The two readings for this week covered relatively different subjects, the susceptibility to domestication some animals have at a genetic level, and how humans shifting to greater reliance on hunting affected us.
The physical characteristics associated with domesticity, soft fur, larger eyes, and relaxed friendly attitudes, constitute a certain phenotype. With the experiments in domesticating foxes there is mounting evidence that this phenotype corresponds to a genotype. That is, some animals are more likely to be domesticatable based on how easily they can be bred or naturally acclimate themselves to approach this genotype. As was discussed in class, some of the early changes in dogs, like being more relaxed and friendly to humans, may have been the wolves adapting themselves to the niche provided by humans.
In the Dunn reading the idea that human’s long ancestral past as prey has greatly influenced our bodies and minds. One example of the kind of physical traits we might have acquired from being prey is the tendency to give birth at night, when young be in a safer environment. The evidence I found after a cursory search on the internet for studies suggests that the average time of birth is late afternoon, which would be safer as a time where there is still light, but a clan would probably be finding or have found a safe haven for the night. Other ways predators have shaped us is our fight or flight response, which is common in prey animals as it allows quick decision making on the best strategy for survival.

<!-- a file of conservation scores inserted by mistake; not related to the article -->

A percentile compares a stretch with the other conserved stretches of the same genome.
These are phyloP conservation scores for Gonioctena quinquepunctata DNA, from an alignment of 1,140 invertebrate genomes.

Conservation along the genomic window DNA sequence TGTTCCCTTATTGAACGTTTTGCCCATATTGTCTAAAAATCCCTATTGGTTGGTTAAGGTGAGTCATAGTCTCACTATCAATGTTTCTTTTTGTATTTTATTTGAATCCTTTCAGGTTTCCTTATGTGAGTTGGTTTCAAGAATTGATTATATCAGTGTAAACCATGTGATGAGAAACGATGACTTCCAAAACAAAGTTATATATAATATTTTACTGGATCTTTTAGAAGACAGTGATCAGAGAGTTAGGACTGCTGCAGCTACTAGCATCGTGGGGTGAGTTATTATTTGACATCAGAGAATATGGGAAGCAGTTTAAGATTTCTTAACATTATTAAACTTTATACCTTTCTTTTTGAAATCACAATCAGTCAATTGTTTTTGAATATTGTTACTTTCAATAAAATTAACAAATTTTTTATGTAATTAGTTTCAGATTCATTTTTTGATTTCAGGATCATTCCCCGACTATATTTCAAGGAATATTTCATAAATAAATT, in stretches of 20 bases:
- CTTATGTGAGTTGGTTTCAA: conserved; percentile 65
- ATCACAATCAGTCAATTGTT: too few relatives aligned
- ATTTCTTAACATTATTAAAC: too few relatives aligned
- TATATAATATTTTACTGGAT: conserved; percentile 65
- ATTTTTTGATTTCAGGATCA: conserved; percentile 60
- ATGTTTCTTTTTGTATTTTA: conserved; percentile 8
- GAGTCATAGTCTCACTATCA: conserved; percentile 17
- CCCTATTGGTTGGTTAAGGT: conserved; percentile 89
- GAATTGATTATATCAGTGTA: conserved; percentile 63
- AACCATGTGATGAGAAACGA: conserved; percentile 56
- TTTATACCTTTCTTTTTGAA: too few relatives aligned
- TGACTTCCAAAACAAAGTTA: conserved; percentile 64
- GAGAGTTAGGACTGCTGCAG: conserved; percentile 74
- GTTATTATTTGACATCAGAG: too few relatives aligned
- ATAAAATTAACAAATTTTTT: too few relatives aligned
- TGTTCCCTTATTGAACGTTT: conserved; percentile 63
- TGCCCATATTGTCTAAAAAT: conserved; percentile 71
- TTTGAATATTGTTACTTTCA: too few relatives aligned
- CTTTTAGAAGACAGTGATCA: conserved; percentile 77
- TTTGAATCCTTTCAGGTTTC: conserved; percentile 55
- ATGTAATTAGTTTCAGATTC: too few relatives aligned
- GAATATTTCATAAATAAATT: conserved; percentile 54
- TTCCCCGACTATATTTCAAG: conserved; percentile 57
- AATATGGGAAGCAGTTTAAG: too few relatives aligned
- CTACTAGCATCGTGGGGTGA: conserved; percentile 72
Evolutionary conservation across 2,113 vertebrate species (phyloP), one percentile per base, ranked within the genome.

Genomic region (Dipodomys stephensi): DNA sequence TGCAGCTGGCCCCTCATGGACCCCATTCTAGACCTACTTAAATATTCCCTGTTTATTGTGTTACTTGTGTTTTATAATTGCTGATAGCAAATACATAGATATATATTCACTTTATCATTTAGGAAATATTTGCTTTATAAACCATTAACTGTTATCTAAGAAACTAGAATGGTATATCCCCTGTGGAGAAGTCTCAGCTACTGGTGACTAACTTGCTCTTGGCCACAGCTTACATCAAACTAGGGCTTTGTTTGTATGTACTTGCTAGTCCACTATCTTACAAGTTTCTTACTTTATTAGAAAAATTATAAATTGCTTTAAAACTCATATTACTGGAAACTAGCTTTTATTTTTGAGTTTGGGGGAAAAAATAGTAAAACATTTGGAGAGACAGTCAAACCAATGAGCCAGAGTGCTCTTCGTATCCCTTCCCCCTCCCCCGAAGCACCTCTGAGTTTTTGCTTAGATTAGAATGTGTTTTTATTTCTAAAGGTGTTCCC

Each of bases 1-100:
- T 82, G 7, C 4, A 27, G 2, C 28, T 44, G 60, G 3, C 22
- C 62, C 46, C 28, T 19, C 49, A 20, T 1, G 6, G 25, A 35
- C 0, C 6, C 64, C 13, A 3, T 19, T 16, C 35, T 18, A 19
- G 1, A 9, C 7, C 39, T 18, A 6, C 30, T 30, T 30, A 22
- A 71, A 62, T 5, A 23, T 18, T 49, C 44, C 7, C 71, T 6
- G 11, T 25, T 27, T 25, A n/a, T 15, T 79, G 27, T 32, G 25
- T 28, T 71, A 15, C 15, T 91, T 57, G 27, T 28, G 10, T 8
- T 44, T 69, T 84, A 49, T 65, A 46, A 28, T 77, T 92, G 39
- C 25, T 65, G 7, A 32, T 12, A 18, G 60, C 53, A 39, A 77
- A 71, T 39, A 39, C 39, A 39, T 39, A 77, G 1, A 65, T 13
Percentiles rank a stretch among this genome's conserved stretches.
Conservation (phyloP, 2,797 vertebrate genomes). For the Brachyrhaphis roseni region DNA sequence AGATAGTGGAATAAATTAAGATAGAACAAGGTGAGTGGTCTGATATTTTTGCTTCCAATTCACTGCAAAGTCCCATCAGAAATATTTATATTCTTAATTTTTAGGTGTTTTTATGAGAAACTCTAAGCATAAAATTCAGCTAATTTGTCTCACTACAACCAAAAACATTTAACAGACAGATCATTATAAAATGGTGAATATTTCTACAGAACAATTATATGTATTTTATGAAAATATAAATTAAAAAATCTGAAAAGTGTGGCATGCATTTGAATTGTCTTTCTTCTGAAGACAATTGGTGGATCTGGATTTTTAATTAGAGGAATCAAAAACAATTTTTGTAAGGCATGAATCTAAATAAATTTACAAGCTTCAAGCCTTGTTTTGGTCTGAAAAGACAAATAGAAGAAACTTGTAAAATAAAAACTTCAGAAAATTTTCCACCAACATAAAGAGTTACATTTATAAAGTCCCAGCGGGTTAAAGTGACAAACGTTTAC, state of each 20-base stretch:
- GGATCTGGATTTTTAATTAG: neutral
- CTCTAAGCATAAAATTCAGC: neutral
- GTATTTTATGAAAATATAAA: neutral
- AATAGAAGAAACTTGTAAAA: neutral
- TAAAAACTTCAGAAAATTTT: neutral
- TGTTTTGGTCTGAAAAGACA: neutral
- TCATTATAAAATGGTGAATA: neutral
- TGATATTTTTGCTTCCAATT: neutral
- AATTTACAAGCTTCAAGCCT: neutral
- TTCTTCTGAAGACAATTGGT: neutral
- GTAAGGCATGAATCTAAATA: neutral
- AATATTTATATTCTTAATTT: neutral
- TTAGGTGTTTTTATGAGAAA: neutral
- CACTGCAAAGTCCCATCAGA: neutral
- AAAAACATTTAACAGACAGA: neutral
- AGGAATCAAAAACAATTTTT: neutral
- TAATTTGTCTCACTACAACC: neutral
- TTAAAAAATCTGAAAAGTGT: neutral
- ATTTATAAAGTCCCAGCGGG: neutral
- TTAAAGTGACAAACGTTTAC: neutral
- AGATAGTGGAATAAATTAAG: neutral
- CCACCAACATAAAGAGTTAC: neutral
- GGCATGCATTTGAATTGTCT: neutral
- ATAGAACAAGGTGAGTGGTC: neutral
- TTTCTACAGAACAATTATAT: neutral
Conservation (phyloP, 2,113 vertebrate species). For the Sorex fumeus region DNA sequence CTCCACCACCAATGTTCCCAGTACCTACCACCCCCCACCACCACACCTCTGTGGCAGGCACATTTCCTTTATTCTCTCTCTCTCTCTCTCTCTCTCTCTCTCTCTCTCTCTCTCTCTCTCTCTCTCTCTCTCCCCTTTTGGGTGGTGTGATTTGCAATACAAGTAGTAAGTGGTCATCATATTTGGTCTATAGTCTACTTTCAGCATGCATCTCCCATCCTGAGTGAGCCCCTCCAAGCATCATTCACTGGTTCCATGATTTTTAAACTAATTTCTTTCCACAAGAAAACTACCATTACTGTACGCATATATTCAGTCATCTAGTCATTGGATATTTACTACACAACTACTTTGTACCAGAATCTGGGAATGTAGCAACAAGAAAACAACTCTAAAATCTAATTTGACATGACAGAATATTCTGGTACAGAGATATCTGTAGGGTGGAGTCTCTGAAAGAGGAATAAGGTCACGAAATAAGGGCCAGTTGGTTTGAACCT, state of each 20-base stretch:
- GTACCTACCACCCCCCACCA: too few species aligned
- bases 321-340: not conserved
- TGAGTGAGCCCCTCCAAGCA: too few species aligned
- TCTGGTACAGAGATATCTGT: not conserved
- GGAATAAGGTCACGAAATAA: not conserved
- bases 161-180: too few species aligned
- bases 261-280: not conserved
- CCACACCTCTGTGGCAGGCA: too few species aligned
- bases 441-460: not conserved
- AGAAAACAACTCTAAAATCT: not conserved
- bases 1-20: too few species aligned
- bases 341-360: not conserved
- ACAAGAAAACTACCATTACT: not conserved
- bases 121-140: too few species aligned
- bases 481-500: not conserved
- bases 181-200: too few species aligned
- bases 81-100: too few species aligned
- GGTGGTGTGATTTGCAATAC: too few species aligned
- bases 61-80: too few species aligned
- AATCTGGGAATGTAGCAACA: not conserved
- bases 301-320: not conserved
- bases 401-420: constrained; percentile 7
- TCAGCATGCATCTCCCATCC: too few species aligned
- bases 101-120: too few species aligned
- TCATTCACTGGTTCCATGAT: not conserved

To tie the two readings together, I would like to suggest that as our level of predation on other animals rose we began to breed ourselves to be quicker, cleverer, and faster, and, that once we domesticated animals and settled down into towns and cities, we began to domesticate ourselves. Once we became sedentary, being more aggressive and specialized for hunting became a liability, so we selected for different traits, still cleverness, but social status, and charisma as well. The new desired traits reflected the more complicated social structure that emerges with sedentary settlements. While social skills are important to communicate a hunting pattern, they are even more needed for haggling over the price of bread, or arguing a point in civil debate.